If you’re wondering about the future of the Lexus brand, you’ll clearly want to check out the new LF-30 hatchback making its debut at the Tokyo Motor Show this week.
With its aggressively angled nose, steeply raked windshield and oversized gull-wing doors, the LF-30 is obviously a concept vehicle. Nonetheless, Toyota’s upscale marque hints that the all-electric model “foreshadows” the brand’s future, especially the battery-cars that will soon start fleshing out its line-up.
Like the mainstream Toyota brand, Lexus was an early pioneer when it comes to conventional hybrids, but has been reluctant to take the next step. But as it faces increasingly pressure from regulators around the world – never mind competition from luxury brands like BMW, Mercedes-Benz and Audi – Lexus is getting ready to plug in. And it may even have the next-generation batteries that could enhance the appeal of those future battery-electric vehicles.
There are plenty of intriguing features on the Lexus LF-30 meant to push the technical envelope. Among other things, the all-electric show car migrates from axle-mounted motors to motors mounted within each of its four wheels.
The approach isn’t entirely new. There are several companies working on the technology, though their initial focus is on commercial vehicle applications. But “hub motors,” as they’re often called, have a number of potential advantages:
- A vehicle like the Lexus LF-30 could instantly shift torque, operating as a front-wheel-drive, rear- or all-wheel-drive vehicle;
- Power can be increased or decreased at any wheel to enhance torque vectoring;
- That not only improves handling but can permit more accurate control were a vehicle operating autonomously;
- They also give designers and engineers more freedom to package a vehicle’s hardware.
There’s also what Lexus refers to as “Advanced Posture Control,” which, it explains, “regulates drive power from the high-torque electric motors to adjust vehicle posture in line with human sensibilities.” That would appear to mean the concept can eliminate squat and dive during acceleration and braking.
For performance fans, meanwhile, the approach would deliver some appealing numbers, Lexus claiming the four motors give the LF-30 a combined 536 horsepower and 516 pound-feet of torque. That, it says, could launch it from 0-100 kmh, or 62 mph, in 3.8 seconds, with a top speed of 200 kmh, or 124mph.
The LF-30’s motors draw power from a 110 kilowatt-hour battery pack that can be charged at one of the new 150 kW Level 3 quick chargers. That would suggest getting to 80% of full capacity in around an hour, based on what other models like the new Audi e-tron can accomplish. The pack would deliver up to 310 miles range on a full charge.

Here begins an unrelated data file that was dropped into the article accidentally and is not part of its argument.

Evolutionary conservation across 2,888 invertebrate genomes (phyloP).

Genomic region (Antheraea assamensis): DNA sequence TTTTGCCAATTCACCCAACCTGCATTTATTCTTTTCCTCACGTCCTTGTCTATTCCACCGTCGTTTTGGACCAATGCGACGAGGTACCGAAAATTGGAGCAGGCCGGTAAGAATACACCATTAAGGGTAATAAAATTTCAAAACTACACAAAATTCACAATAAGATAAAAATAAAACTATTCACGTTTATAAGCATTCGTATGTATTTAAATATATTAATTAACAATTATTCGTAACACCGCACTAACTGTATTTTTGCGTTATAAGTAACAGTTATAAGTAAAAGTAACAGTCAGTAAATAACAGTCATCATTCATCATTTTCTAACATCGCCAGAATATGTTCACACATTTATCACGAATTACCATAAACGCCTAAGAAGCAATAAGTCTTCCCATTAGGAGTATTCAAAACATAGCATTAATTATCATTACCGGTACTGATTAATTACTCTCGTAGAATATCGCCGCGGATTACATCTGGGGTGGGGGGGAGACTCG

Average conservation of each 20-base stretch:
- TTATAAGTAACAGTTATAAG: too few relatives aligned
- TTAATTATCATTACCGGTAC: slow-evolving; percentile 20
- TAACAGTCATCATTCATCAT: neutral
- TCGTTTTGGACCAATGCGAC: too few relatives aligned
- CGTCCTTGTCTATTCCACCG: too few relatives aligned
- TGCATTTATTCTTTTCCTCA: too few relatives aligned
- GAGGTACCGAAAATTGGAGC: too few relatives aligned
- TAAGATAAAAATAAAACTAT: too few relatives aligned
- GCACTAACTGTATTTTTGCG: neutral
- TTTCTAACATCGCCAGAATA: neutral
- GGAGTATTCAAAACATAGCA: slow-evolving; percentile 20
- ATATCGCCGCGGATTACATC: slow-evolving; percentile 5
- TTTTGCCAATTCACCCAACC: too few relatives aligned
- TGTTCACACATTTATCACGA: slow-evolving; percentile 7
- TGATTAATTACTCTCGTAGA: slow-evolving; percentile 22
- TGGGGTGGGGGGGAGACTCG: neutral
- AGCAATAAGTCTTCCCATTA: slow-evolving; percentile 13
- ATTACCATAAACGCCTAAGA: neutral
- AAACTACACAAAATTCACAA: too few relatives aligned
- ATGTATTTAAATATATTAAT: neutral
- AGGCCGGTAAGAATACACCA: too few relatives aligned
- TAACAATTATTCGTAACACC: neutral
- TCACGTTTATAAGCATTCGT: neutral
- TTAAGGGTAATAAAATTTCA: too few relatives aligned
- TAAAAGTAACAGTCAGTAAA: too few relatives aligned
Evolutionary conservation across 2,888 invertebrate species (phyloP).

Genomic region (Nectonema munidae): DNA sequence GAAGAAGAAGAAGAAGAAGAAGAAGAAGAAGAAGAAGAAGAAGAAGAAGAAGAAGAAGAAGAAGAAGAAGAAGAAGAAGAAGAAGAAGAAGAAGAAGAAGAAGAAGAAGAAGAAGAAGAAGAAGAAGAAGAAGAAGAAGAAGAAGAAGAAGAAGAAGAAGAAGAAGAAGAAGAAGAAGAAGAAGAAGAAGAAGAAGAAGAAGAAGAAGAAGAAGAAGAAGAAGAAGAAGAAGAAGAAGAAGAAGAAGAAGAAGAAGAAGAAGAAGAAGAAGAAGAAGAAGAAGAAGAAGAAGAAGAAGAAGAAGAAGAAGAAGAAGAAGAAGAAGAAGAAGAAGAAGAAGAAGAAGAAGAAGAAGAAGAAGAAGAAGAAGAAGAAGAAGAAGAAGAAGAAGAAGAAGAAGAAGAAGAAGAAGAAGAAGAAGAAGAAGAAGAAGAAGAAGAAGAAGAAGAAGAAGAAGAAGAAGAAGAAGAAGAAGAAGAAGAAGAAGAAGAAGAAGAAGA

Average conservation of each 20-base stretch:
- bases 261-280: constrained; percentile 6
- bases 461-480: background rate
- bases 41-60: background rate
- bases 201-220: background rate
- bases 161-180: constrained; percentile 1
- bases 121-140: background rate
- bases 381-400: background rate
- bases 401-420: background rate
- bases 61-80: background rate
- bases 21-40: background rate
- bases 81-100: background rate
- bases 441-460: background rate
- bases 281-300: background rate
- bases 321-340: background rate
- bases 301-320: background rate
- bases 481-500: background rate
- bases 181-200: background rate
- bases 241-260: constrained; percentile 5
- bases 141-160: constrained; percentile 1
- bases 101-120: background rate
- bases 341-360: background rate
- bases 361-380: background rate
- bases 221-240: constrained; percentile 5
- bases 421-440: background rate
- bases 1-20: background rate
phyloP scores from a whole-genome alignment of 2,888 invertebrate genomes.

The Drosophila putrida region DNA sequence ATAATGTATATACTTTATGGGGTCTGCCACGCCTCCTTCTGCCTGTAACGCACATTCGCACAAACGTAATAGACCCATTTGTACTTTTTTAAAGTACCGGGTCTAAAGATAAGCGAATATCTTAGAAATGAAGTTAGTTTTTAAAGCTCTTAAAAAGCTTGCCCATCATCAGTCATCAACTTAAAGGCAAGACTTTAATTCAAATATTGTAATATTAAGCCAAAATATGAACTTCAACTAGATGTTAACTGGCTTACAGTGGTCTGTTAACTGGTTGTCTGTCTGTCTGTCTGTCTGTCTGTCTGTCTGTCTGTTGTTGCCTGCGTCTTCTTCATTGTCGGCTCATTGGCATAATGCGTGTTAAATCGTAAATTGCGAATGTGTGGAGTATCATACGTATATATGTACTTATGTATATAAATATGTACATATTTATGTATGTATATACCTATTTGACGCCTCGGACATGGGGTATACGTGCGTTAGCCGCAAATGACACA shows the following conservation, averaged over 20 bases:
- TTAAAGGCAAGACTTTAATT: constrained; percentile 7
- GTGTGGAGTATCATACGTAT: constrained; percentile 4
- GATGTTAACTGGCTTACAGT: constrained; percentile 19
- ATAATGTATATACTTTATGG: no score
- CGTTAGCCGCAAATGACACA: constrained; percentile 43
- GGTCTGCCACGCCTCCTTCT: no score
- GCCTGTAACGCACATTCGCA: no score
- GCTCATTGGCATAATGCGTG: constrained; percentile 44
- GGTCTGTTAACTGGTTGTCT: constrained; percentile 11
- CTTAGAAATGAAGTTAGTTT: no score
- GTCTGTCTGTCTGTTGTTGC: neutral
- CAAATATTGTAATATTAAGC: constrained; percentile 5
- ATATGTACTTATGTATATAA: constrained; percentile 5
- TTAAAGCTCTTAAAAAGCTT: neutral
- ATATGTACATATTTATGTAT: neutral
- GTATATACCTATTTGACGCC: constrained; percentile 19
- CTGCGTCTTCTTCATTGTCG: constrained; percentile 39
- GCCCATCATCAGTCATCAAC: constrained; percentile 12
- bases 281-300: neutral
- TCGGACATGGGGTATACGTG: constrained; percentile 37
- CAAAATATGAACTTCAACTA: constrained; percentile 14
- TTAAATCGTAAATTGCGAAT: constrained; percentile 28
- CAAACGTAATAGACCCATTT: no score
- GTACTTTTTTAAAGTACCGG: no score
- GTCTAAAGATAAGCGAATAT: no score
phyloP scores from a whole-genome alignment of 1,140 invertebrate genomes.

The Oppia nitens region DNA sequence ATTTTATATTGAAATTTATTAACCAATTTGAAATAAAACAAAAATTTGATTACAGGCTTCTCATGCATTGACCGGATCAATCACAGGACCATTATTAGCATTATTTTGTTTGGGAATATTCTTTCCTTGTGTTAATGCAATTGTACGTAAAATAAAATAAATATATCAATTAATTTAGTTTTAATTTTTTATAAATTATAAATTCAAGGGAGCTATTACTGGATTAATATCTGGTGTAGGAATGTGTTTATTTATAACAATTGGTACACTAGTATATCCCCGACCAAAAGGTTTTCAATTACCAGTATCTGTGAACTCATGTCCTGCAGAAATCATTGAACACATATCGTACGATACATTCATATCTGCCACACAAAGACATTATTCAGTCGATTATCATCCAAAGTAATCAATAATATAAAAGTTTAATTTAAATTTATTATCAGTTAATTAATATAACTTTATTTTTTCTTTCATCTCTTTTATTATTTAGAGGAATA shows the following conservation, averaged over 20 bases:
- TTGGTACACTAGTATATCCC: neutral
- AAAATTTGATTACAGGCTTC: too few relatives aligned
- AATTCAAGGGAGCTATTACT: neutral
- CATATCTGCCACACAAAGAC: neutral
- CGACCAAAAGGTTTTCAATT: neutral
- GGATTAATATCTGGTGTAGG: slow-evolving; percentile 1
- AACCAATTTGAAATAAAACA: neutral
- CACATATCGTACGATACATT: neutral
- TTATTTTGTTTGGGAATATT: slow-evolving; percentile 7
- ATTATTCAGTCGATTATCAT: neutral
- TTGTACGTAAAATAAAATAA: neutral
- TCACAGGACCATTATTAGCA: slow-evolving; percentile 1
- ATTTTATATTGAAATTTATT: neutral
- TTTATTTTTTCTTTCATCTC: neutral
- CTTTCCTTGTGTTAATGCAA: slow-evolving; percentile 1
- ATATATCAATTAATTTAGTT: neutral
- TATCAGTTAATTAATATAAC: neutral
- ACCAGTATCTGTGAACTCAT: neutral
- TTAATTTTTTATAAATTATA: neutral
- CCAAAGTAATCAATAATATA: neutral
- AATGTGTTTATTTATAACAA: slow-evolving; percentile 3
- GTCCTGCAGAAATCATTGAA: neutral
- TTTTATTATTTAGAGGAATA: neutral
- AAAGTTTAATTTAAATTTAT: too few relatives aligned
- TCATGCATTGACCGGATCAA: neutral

While the Lexus concept is sticking with lithium-ion batteries, parent Toyota plans to unveil a concept vehicle at the 2020 Tokyo Olympics using next-generation solid-state batteries. The technology “potentially” has a number of advantages in terms of range, charging times and cost, said Sam Abuelsamid, a principle analyst with Navigant Research. Another plus: by replacing the slurry of metals and acids used in today’s batteries, polymer and ceramic solid-state cells will effectively eliminate the risk of fire.
Though Toyota Chief Technical Officer Shigeki Terashi said this month that the automaker only “will introduce but not yet sell” solid-state batteries on the Olympics concept, he added that the carmaker hopes to have the technology ready for production “as early as possible in the 2020s.”
The LF-30 also uses a steer-by-wire system that eliminates mechanical connections between the steering wheel and front wheels. That’s another way the use of hub motors would play out.
Pretty much everywhere you look in the LF-30 you’ll find cutting-edge technologies, some of which could find their way into production in the next decade – though one has to question the idea of a deployable drone to carry luggage to and from the car.
Of course, what would any modern show car be without plenty of touchscreens, an onboard voice assistant and the ability to read gestures? Autonomous capabilities flesh out the package.
From a design standpoint, the Lexus LF-30 is the successor to the brand’s 2015 show car, the LF-SA. And, as its name implies, pushes things out towards the end of the next decade.
While the overall look is outrageous – and, as the Tesla Model X has largely shown the drawbacks of going with oversized gull-wing doors – not everything we see will work into future Lexus products. But one key design element likely will.
Moving the battery pack and motors under a skateboard-like platform frees up plenty of space that can be devoted to passengers and cargo, giving a class-size or two larger interior. Jaguar already took advantage of that with the I-Pace, and it will be an approach others plan to follow going forward.
Lexus, like Toyota, is developing a new and dedicated BEV platform that could be shared with a number of vehicles. We should see how much of the LF-30 is carried over sometime in the next few years.